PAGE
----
Ratings-impaired network A&E went outside for a new head of programming, tapping former TNT executive Robert DeBitetto. He replaces Allen Sabinson, who was ousted last July amidst the cable network's sliding ratings and increasing audience age.
In an executive shuffle last year, A&E and sister net History Channel largely traded executives, with History Channel Executive Vice President and General Manager Abbe Raven exchanging jobs with A&E's Dan Davids.
DeBitetto's background is in movies and scripted series rather than A&E's core programming: light documentaries and various crime-oriented series.
He was most recently president of original programming for TNT and head of TNT Originals and also oversaw production of movies Mists of Avalon, James Dean
and Crossfire Trail. But he failed with dramatic series Breaking News
(which TNT refused to air), Bull
(canceled after one season) and Witchblade
(canceled after two 13-episode seasons)
But Raven said that DeBitetto's experience is what she needs to pair with her expertise in the non-fiction side of A&E's schedule. "Bob is a well-rounded, effective entertainment executive," she said, adding that she values his reputation in the Hollywood community that she needs to feed projects to the network: "He has terrific relationships there."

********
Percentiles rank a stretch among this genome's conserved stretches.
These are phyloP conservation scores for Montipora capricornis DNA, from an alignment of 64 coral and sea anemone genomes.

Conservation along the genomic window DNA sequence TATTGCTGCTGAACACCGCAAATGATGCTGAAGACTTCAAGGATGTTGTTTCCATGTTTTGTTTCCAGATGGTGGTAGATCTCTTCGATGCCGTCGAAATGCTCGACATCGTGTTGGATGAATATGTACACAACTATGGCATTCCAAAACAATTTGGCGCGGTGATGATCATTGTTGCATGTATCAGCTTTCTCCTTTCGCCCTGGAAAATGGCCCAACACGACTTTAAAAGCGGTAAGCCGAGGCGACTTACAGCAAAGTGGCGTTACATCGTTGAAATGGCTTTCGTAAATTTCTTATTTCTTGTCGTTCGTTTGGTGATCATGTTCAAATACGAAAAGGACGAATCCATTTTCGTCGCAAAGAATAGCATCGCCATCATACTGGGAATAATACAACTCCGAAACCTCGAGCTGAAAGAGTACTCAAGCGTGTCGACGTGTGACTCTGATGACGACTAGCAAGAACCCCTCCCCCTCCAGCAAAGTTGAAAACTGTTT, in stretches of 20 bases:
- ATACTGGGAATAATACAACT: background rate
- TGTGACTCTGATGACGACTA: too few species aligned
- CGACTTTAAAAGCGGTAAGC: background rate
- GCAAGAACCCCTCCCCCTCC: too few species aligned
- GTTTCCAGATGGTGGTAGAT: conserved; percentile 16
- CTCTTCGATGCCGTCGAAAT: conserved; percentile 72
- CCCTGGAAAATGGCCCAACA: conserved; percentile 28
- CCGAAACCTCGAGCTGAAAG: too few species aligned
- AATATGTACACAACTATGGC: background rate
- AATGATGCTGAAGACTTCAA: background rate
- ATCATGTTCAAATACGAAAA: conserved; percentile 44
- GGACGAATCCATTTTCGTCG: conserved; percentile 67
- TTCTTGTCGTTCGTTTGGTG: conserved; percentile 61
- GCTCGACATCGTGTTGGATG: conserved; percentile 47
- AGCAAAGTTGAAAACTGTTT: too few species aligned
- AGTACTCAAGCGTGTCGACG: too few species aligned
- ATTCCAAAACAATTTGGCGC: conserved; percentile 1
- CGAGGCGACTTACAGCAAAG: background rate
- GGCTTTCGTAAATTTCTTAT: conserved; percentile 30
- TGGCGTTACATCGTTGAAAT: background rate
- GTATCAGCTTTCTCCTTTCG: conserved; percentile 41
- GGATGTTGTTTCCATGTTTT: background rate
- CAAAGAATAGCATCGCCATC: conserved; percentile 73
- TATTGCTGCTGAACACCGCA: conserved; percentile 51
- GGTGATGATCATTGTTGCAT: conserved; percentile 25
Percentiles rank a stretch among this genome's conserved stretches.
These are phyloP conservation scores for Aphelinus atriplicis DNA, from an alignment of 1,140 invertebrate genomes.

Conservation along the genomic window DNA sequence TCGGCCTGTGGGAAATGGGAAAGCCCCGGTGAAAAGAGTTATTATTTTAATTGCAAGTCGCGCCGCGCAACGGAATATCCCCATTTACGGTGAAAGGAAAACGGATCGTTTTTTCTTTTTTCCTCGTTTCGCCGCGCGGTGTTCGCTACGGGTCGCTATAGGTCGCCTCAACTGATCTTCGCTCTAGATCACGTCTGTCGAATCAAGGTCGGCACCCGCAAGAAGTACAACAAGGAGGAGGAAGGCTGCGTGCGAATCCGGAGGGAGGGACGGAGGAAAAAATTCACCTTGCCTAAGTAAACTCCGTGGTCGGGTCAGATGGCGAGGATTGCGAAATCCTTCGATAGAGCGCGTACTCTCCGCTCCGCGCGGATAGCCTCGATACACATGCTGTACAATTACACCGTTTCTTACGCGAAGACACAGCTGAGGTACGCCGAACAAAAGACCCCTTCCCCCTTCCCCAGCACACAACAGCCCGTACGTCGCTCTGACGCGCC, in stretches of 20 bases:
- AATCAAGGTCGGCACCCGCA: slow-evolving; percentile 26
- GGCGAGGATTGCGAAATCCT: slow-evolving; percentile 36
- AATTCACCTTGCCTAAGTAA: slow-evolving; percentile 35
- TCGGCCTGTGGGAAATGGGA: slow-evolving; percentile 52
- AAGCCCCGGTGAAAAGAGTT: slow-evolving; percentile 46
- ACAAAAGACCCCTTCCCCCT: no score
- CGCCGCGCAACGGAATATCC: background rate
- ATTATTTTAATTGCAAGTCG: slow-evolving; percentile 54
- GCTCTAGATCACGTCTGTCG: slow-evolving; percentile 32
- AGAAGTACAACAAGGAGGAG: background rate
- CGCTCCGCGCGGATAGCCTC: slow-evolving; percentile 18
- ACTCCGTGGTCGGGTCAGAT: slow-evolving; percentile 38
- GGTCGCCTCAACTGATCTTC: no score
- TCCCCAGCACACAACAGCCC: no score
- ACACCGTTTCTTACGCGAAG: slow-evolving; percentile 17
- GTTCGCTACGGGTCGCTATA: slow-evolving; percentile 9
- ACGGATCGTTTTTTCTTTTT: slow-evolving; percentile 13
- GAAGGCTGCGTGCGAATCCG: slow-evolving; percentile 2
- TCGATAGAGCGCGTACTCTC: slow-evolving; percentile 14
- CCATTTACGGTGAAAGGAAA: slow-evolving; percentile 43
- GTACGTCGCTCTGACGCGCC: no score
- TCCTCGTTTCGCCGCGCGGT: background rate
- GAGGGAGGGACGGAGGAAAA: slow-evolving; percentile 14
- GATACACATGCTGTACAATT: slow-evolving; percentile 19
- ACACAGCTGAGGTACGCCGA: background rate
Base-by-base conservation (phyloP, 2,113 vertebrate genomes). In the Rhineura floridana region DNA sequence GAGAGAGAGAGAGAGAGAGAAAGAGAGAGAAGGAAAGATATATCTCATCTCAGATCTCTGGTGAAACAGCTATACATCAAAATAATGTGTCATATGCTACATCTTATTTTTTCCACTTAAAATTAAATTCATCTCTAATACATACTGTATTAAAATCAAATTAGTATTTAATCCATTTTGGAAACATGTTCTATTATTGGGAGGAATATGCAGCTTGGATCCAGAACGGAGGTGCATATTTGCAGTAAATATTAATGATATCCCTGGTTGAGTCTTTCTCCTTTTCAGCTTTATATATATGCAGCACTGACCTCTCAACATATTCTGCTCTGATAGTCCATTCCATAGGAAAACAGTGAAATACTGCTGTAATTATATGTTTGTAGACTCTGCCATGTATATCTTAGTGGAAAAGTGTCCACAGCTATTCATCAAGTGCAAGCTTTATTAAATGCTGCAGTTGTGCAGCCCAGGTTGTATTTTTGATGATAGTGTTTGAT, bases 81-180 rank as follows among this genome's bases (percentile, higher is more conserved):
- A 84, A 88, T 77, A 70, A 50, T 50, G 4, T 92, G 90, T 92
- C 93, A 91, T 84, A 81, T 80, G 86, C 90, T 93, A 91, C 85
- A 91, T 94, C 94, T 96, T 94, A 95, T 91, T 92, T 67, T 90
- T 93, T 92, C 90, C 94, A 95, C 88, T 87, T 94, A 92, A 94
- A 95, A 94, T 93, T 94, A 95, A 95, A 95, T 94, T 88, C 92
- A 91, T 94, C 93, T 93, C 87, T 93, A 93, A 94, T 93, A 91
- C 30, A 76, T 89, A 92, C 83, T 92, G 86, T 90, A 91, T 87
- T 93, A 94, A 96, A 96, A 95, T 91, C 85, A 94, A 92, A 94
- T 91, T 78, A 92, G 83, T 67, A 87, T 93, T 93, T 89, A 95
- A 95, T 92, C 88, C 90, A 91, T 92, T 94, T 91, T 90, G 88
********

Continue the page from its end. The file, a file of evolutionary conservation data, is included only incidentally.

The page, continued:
Said DeBitetto, "A&E has tremendous things going forward, tremendous penetration. Their programming taste and sensibility is right with me. They've clearly staked out the high end of the spectrum."
He has a big job ahead. A&E's ratings have dropped significantly: 20%-30% in whatever key Nielsen measure you care to pick. The network's attempts to develop original drama like 100 Centre Street
and Nero Wolfe
have fizzled, and the network paid heavily for off-network series Third Watch, with mixed results.